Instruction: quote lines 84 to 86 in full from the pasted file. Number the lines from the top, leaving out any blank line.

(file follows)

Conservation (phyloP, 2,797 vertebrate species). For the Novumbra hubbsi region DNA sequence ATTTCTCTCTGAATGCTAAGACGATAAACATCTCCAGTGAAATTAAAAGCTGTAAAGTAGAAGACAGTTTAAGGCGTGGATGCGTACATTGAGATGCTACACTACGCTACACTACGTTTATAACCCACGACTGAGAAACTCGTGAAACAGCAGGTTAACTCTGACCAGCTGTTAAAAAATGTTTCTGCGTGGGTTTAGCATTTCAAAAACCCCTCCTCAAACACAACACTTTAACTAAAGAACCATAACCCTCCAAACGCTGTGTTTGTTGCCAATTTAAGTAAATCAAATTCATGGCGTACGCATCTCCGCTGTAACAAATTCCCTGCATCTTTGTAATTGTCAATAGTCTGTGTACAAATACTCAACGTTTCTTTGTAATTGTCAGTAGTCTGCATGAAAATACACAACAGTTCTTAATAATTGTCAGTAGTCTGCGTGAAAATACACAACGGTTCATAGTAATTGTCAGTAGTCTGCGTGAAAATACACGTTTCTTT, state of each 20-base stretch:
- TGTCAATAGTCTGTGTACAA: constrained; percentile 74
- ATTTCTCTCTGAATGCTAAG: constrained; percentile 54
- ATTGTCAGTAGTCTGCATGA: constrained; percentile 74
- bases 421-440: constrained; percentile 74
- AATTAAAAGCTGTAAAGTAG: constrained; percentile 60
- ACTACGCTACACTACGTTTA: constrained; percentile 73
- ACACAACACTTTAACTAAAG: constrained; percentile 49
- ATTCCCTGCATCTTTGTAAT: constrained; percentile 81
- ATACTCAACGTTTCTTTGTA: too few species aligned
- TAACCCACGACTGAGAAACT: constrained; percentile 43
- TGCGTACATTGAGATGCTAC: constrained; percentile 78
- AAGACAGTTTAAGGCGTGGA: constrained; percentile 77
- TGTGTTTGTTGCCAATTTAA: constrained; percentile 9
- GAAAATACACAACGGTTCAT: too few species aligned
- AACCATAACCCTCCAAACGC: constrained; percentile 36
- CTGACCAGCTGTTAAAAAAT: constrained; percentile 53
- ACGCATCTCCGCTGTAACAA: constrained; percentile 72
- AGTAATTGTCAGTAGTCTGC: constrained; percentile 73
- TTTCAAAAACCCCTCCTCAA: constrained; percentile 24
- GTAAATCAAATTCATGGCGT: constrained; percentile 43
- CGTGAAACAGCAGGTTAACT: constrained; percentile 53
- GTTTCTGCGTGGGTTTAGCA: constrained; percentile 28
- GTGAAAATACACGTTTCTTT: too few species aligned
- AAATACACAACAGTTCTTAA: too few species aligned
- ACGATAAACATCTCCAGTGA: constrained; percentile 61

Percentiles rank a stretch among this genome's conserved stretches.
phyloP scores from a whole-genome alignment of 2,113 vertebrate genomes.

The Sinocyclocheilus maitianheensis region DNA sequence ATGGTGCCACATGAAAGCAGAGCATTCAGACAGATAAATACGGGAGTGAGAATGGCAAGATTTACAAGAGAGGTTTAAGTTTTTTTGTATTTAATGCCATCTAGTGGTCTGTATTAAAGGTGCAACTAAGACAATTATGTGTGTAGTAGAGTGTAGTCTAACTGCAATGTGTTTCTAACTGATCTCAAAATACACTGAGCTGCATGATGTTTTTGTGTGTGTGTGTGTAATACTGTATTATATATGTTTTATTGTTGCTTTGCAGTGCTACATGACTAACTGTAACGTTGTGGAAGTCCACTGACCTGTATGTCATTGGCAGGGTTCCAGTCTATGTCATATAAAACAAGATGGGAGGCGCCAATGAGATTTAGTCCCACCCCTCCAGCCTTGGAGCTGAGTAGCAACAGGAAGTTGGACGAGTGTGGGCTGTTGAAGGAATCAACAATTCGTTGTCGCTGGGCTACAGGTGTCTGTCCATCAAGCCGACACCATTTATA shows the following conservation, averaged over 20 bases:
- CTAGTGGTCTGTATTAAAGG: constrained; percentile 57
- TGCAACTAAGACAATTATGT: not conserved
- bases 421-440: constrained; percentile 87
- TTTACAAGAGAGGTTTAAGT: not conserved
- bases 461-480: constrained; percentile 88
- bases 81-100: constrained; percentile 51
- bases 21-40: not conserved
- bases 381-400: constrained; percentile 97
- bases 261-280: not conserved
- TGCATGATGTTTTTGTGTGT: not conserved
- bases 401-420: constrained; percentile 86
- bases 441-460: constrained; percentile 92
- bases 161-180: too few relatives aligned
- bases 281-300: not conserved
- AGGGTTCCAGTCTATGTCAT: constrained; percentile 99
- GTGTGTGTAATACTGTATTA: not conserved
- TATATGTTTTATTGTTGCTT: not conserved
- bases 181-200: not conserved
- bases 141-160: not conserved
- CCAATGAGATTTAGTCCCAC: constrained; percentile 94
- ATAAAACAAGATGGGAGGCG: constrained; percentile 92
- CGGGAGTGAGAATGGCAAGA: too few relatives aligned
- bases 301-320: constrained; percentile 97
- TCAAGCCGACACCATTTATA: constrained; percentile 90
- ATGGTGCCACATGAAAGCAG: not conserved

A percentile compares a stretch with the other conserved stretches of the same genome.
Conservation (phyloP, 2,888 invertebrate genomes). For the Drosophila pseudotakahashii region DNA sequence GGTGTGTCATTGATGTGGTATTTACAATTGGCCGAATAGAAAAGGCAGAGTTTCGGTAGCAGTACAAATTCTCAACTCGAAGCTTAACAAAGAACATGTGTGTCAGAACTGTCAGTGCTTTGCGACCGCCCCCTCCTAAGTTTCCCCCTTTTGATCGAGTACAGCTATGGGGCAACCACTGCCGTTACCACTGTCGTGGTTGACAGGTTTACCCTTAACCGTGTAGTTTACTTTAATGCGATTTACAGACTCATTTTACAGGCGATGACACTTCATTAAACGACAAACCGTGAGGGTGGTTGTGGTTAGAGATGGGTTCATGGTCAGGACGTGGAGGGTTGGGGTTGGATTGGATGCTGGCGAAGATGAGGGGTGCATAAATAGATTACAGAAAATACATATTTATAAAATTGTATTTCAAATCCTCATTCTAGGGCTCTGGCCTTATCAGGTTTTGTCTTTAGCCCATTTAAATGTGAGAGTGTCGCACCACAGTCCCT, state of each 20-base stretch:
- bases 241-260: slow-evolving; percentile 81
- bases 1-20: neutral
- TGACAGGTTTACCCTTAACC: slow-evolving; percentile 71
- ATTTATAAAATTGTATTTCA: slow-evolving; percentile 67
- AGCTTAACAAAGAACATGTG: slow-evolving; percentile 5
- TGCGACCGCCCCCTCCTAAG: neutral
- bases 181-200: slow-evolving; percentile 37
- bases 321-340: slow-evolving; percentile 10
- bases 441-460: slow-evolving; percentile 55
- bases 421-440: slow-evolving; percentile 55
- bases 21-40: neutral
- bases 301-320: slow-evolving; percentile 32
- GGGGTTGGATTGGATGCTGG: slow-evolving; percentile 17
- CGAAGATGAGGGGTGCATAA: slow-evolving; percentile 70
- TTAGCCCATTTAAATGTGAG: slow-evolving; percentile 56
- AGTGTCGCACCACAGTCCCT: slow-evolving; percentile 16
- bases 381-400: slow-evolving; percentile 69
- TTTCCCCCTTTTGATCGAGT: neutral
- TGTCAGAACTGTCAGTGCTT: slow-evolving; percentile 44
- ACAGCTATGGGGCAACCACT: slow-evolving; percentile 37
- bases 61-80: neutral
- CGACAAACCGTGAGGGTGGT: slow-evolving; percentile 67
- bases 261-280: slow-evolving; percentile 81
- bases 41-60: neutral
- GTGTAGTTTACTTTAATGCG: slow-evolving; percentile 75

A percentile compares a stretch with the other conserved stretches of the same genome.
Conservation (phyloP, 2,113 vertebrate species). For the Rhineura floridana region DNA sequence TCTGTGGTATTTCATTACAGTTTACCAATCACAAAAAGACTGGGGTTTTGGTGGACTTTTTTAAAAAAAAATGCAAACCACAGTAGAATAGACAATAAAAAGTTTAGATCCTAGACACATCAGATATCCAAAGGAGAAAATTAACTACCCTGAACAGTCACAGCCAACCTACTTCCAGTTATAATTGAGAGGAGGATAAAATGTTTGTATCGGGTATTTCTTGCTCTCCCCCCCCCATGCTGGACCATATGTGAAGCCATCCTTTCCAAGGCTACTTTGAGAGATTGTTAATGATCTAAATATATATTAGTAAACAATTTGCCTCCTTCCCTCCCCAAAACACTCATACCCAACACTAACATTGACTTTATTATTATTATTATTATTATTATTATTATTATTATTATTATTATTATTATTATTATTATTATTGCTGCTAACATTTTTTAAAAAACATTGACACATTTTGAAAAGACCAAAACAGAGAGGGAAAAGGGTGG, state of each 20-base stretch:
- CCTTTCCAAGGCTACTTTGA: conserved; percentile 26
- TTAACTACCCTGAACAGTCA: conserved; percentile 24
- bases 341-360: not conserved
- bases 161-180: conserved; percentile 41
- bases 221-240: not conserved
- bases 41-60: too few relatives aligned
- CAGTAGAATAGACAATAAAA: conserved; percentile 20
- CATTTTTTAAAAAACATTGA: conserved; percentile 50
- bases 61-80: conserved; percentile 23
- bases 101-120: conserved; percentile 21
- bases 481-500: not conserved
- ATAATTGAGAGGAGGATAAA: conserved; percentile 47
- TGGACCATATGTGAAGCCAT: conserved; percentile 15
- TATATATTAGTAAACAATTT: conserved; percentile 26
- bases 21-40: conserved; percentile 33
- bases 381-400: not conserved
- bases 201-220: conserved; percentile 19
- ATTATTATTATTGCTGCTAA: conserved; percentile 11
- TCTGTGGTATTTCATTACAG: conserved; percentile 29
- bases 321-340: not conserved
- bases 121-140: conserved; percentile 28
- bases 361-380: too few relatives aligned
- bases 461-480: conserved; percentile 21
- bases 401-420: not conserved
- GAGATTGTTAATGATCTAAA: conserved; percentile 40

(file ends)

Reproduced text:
- CCTTTCCAAGGCTACTTTGA: conserved; percentile 26
- TTAACTACCCTGAACAGTCA: conserved; percentile 24
- bases 341-360: not conserved